"Buddhism and the Charter" in Religion and International Affairs (1968) edited by Jeffrey Rose and Michael Ignatieff, p. 114
Two world wars were fought to make the world safe for democracy. Today we have to wage a war on all fronts. This war has to be waged in peace time, but it has to be waged as energetically and with as much total national effort as in times of war. The war we have to wage today has only one goal, and that is to make the world safe for diversity.
The concept of peaceful coexistence has been criticized by many who do not see the need to make the world safe for diversity. I wonder if they have ever paused to ask themselves the question: What is the alternative to coexistence?
Address of 1964, republished in Portfolio for Peace (1968), p. 14
Every human being, of whatever origin, of whatever station, deserves respect. We must each respect others even as we respect ourselves. This, as the sages of many lands have taught us, is a golden rule in individual and group, as well as international, relations.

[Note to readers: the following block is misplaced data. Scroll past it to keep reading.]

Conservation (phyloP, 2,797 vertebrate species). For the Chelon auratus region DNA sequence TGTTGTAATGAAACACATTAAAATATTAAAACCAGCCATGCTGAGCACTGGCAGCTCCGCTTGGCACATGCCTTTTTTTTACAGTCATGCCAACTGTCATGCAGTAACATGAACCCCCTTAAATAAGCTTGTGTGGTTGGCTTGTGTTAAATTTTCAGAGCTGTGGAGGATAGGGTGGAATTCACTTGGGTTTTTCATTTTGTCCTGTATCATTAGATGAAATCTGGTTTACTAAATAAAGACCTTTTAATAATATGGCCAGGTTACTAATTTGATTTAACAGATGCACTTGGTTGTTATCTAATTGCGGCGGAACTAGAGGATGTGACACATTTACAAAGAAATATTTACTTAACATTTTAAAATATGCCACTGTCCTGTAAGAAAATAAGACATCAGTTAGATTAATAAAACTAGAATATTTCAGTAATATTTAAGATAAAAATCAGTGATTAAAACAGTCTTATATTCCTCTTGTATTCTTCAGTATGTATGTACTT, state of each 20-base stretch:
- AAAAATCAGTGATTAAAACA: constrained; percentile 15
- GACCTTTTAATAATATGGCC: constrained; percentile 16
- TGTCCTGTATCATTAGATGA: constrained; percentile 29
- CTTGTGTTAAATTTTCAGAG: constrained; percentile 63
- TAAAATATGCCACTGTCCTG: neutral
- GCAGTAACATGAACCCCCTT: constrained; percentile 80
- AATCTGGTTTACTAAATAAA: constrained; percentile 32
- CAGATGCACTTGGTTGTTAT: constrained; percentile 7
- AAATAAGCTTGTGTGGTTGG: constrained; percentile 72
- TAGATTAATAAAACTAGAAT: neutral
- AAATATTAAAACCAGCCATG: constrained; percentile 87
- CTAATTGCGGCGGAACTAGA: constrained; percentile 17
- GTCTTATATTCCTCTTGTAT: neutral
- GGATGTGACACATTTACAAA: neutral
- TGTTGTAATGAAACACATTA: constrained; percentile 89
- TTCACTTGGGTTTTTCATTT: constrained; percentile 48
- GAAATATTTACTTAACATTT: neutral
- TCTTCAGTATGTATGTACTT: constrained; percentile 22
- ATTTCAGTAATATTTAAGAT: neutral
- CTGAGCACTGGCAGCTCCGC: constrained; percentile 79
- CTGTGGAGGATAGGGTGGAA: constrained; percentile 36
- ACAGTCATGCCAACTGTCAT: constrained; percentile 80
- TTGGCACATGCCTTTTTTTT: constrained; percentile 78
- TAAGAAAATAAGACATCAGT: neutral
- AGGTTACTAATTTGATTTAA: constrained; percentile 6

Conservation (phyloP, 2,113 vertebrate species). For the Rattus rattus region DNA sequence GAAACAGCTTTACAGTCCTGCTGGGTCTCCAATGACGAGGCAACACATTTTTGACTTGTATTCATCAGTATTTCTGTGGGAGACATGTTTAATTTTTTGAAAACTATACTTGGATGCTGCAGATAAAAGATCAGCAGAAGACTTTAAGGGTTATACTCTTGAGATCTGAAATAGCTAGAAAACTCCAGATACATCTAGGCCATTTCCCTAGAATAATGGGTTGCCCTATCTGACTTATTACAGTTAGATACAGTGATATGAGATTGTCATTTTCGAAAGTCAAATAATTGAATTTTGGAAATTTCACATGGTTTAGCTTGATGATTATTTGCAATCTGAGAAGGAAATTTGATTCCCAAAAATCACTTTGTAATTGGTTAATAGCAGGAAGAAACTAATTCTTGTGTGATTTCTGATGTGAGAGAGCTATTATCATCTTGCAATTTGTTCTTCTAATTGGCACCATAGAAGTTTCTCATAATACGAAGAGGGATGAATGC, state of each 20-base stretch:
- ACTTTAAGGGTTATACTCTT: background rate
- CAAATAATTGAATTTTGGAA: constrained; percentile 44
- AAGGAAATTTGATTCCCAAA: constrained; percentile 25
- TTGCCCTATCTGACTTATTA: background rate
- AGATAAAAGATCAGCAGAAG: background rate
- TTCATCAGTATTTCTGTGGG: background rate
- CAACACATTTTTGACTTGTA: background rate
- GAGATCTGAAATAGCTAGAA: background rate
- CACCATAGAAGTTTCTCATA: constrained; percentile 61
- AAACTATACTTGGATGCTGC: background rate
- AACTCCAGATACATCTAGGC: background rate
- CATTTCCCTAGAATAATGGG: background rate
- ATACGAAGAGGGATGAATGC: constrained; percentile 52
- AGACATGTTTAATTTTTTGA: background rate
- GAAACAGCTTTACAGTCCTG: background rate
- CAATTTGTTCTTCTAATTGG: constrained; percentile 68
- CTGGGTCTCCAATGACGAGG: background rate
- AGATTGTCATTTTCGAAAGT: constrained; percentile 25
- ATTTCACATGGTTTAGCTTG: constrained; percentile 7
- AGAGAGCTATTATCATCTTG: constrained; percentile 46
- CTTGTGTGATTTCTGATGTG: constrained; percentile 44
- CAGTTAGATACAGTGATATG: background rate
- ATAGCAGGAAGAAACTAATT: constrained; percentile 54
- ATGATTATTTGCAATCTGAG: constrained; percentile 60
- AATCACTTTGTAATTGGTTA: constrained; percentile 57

It is far from my intention to claim that I have reached a very high stage on the path to attainment of the highest wisdom, or that I have attained complete "inner peace." However, I can claim that I practice bhavana every day. I try to cultivate the ethical aspects of Buddhism, and I believe that I have attained a greater degree of emotional equilibrium than most people. This explains why the tragic news of the sudden death (in a traffic accident) of my only son, Tin Maung Thant, on May 21, 1962, with minimal emotional reaction. For are not birth and death the two phases of the same life process? According to the Buddha, birth is followed by death, but death, in turn, is followed by rebirth.
To understand my feelings — and my conception of the role of Secretary General — the nature of my religious and cultural background must first be understood. I should therefore like to outline not only my beliefs but also my conception of human institutions and of the human situation itself. As a Buddhist, I was trained to be tolerant of everything except intolerance. I was brought up not only to develop the spirit of tolerance but also to cherish moral and spiritual qualities such as modesty, humility, compassion, and, most important, to attain a certain degree of emotional equilibrium.